The firms will be the first registered in Switzerland as broker-dealers with a blockchain focus. They will be required to follow the new anti-money laundering (AML) requirements that FINMA revealed this week.
“Institutions supervised by FINMA are only permitted to send cryptocurrencies or other tokens to external wallets belonging to their own customers whose identity has already been verified and are only allowed to receive cryptocurrencies or tokens from such customers,” the regulators wrote, according to CoinDesk.
In other news, crypto exchange ShortHop has revealed to CoinDesk that it is launching in seven additional U.S. states: Indiana, Massachusetts, Nevada, New Jersey, Rhode Island, Arizona and Montana.
The exchange is already live in California, Washington and Illinois.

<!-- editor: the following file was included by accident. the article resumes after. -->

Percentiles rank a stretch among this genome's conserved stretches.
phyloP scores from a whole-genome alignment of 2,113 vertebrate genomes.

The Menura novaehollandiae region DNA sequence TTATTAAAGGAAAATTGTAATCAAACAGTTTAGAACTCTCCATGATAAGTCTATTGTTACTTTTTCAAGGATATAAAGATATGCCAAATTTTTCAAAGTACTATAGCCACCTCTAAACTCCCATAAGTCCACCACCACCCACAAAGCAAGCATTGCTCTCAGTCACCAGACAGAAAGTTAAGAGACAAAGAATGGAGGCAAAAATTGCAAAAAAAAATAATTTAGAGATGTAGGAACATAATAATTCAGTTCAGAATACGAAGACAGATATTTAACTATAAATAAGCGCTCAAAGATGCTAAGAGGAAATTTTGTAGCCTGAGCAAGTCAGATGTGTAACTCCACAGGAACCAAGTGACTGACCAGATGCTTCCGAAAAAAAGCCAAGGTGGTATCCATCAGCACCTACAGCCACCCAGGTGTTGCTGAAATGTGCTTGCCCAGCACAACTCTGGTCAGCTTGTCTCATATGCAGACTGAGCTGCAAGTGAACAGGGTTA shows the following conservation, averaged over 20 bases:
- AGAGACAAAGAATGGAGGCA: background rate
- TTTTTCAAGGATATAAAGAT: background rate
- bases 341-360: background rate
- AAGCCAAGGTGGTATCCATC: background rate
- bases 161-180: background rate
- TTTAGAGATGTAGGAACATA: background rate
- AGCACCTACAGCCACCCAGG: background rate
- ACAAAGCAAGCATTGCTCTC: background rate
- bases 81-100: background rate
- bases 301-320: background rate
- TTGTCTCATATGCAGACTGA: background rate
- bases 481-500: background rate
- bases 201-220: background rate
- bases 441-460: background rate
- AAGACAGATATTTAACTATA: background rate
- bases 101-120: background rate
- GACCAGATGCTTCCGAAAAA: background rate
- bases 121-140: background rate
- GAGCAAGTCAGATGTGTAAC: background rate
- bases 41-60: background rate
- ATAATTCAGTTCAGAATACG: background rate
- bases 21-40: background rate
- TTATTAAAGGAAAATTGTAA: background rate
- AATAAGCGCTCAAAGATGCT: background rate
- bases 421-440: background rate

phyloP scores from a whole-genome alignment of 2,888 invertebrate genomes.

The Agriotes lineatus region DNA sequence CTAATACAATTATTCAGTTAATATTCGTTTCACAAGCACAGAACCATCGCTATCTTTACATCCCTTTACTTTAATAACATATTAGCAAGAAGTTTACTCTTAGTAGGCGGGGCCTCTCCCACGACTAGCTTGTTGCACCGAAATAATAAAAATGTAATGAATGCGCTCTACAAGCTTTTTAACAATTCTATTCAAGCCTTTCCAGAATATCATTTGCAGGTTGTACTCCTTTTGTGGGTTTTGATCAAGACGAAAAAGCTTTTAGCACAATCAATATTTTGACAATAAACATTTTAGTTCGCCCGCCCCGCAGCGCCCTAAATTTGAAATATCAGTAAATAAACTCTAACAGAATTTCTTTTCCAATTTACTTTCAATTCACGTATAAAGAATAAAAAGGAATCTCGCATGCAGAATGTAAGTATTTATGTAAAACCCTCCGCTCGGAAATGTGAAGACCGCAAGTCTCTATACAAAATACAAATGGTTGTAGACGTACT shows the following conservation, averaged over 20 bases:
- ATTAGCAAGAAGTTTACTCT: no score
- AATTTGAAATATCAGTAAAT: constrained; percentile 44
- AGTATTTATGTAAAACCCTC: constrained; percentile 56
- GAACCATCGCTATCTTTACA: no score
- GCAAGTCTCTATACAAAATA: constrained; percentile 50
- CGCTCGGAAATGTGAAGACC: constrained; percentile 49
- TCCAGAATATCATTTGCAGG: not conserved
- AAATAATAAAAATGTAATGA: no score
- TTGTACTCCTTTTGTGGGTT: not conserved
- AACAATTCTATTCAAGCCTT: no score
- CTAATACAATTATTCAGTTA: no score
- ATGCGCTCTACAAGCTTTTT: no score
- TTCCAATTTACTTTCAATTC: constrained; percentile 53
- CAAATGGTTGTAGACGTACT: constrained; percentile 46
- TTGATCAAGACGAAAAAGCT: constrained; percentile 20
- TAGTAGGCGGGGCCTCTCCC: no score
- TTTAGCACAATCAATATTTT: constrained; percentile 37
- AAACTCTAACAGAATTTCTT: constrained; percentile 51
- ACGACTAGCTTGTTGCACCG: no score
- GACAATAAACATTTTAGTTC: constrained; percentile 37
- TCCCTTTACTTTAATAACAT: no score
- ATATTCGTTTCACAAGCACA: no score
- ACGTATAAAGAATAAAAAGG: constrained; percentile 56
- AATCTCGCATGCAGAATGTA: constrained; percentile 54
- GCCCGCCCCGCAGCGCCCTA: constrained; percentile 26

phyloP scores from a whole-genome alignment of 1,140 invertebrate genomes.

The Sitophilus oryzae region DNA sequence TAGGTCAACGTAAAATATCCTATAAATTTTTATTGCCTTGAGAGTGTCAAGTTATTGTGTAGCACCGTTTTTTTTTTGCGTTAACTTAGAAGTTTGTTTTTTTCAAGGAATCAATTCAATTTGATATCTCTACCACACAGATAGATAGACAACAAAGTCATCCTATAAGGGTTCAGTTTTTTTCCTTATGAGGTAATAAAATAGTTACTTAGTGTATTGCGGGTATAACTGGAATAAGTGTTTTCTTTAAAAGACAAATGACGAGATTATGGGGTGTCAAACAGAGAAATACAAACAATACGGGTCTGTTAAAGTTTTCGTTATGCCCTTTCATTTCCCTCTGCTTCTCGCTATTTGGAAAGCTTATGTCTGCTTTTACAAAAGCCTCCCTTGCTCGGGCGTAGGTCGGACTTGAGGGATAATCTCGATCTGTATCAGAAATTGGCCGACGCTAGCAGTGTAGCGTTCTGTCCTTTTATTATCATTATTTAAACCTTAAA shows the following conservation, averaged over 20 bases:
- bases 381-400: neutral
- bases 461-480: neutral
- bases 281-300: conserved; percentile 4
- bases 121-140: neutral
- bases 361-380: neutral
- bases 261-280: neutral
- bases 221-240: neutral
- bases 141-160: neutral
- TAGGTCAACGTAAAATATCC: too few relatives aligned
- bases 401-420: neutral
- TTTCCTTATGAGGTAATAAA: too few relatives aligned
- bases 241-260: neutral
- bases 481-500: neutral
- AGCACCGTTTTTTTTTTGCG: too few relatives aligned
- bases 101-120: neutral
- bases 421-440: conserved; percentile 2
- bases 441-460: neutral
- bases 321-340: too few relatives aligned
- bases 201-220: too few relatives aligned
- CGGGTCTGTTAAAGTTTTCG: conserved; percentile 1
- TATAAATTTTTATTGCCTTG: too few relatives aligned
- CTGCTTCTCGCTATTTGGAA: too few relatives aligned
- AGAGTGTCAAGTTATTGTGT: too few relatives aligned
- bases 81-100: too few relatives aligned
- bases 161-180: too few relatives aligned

ShortHop, which is owned by Velocity Markets, allows customers to transact digital asset listings from multiple order books on one screen, as well as its own orders, so that customers can receive the lowest price, said Velocity Markets CEO Jonathan Kelfer.
“You might find that when you go on Binance, the spot price for bitcoin is the quoted price,” Kelfer said. “When you go on Gemini it’s the quoted price there as well. We’ll use that in aggregate to get the best price across the ecosystem.”
And the Australian Securities Exchange (ASX) announced that it has formed partnerships to apply blockchain to its Clearing House Electronic Subregister System (CHESS) in 2021.
“This new partnership is a very positive development that will help us support a wider range of DLT solutions developed by the industry,” said ASX Deputy CEO Peter Hiom in a press release. “It confirms our belief in the potential of DLT as we remain on track to deliver the CHESS replacement system in March-April 2021.”